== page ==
Stephen: "Asylum seekers must be given the right to work"

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Stephen has shown his support for the “Lift The Ban” campaign at an event in Parliament. The campaign calls on the government to give asylum seekers the right to work from six months after their claim for asylum has been submitted.

Under current government policy, asylum seekers are only able to apply for the right to work after they have been waiting for a decision on their asylum claim for over a year. Even then, individuals granted the right to work have their employment restricted to professions on the Government’s Shortage Occupation list. In the meantime, asylum seekers claim ‘Asylum Support – which amounts to £5.39 per day - whilst they wait for a decision on their application.

The event featured remarks by refugees Nahla and Teem, who shared their experiences of the asylum seeking process, as well as Roger McKenzie, Assistant General Secretary of Unison, and Tom Barrett, Senior Policy Advisor at CBI. Stephen Hale, the Chief Executive of Refugee Action, emphasised that this issue was one of allowing people seeking asylum to live in dignity. A report released by the coalition has highlighted the impact the current restriction is having on asylum seekers who are being forced into destitution through lack of an income. Over half of asylum seekers they surveyed (54%) have had to use a food bank in the last year.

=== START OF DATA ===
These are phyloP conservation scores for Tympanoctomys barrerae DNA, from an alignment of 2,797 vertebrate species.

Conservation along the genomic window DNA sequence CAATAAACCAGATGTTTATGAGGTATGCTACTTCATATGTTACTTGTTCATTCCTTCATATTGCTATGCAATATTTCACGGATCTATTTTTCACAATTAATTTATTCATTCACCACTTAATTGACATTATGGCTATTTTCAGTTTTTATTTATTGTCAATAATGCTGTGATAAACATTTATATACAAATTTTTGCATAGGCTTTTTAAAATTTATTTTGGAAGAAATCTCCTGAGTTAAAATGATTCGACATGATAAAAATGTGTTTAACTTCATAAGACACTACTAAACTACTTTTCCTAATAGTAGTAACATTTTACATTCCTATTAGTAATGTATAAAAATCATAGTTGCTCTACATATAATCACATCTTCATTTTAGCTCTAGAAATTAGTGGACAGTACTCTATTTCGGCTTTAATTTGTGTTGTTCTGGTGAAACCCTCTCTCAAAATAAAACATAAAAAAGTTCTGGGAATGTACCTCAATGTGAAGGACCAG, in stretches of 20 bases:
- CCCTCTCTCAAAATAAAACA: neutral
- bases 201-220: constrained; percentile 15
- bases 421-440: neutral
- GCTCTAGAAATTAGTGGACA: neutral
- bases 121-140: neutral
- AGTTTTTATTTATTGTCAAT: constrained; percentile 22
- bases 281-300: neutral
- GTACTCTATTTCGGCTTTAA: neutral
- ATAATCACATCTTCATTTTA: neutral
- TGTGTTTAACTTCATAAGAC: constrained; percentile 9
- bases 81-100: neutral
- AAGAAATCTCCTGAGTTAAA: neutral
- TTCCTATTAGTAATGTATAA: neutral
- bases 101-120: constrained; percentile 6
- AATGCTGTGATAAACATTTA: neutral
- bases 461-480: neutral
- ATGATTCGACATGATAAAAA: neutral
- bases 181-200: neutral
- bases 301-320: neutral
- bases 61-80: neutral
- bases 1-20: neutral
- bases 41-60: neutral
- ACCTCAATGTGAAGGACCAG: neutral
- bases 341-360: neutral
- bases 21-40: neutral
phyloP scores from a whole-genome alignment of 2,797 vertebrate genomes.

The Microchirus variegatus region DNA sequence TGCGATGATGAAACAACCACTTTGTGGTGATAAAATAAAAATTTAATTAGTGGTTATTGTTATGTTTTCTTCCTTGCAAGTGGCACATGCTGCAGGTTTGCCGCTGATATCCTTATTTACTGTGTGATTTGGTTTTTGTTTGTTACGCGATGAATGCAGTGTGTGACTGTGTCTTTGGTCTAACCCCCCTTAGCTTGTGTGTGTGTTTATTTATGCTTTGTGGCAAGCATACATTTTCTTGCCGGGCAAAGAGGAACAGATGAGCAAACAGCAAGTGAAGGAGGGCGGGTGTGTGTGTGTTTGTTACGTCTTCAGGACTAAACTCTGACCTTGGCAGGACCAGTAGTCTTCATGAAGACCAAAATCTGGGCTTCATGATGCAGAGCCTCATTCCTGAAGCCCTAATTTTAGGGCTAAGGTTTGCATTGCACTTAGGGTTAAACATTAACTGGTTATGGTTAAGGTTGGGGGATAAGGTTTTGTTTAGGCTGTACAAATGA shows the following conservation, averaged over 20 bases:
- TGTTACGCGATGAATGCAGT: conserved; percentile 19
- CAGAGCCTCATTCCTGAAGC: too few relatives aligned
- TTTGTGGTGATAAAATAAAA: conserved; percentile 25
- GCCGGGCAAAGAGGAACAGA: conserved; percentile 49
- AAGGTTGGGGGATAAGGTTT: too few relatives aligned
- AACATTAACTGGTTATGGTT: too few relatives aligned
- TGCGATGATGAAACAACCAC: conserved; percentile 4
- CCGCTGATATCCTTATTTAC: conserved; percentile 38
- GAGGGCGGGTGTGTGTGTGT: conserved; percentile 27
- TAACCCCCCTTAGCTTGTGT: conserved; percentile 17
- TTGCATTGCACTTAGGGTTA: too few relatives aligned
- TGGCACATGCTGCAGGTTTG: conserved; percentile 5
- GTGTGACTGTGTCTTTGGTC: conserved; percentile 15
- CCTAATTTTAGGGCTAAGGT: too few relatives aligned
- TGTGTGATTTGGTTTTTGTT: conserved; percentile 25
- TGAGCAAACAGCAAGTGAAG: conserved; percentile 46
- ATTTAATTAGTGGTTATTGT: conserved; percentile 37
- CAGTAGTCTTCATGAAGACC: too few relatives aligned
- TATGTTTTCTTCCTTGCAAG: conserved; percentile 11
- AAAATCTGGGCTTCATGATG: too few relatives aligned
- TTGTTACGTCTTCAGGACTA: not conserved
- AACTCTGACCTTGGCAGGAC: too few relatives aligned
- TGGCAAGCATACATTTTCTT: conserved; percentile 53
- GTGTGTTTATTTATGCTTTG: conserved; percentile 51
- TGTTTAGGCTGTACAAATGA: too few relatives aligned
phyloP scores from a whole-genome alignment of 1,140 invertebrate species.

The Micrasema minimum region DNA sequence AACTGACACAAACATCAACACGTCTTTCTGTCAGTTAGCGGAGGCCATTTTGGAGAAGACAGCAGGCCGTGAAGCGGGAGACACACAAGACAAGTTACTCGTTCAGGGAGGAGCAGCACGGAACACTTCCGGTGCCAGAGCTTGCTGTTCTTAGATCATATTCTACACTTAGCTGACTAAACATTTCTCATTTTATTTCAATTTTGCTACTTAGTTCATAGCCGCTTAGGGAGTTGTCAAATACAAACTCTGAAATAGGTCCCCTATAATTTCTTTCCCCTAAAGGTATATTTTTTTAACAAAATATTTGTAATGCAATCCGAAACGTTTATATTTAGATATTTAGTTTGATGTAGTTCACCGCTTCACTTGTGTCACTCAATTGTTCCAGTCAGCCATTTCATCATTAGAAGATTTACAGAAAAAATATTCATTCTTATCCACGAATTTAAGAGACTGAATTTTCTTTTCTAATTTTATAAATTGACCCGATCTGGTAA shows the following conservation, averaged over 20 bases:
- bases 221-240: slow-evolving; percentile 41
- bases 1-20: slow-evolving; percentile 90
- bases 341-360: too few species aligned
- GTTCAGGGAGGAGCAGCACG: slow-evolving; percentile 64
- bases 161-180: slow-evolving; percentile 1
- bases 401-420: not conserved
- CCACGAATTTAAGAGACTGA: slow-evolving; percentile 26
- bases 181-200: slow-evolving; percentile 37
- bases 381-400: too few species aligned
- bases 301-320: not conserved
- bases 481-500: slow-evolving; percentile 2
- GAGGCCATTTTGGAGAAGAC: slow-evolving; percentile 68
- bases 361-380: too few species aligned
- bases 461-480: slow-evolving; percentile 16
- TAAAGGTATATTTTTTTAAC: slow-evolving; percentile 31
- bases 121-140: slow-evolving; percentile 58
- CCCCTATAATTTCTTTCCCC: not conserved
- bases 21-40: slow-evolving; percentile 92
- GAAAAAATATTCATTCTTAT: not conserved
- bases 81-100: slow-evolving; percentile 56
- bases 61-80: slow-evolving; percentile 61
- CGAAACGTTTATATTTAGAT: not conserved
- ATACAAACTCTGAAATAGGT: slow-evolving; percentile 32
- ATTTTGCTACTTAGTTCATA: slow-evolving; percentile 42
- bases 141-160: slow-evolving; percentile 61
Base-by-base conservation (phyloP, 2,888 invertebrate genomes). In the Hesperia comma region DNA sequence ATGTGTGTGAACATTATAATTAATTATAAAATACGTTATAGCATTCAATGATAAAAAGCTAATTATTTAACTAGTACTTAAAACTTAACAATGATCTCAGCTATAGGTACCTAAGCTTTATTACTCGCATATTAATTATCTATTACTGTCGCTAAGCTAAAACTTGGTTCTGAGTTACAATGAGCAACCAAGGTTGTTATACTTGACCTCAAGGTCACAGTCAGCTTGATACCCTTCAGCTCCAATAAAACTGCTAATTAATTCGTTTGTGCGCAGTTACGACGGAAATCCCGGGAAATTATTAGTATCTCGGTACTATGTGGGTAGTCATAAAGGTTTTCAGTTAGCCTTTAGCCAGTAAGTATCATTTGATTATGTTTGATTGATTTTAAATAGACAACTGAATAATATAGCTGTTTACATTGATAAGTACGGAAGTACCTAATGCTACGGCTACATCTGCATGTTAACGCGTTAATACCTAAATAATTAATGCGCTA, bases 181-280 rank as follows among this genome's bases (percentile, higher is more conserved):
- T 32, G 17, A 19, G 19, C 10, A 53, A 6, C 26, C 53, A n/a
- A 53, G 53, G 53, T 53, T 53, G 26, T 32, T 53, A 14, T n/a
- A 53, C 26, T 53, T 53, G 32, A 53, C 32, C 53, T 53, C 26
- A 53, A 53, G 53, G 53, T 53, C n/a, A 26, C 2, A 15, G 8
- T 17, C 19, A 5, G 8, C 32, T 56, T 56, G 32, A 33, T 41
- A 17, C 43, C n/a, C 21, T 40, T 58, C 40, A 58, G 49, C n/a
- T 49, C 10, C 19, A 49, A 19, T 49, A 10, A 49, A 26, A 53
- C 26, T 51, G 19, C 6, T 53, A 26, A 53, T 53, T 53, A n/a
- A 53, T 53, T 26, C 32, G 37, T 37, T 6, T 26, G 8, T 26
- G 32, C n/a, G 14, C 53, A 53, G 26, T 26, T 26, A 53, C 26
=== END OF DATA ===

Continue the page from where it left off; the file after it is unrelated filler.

It is thought that giving asylum seekers the right to work would be worth over £42 million to the UK economy. The policy change is popular with the public too: a recent study by thinktank British Future finding that 71% of the public support the right to work after 6 months.

Speaking after the event, Stephen said: “As of September this year, there were 585 supported asylum seekers living in Newham. Of these, many have been waiting on their Home Office application for many months, or even years.

“Having heard powerful testimonies from asylum seekers today – and in my advice surgeries too – it strikes me as deeply unjust that individuals who have often undergone significant trauma before coming to the UK, and who are willing, able and skilled, are denied the right to work.”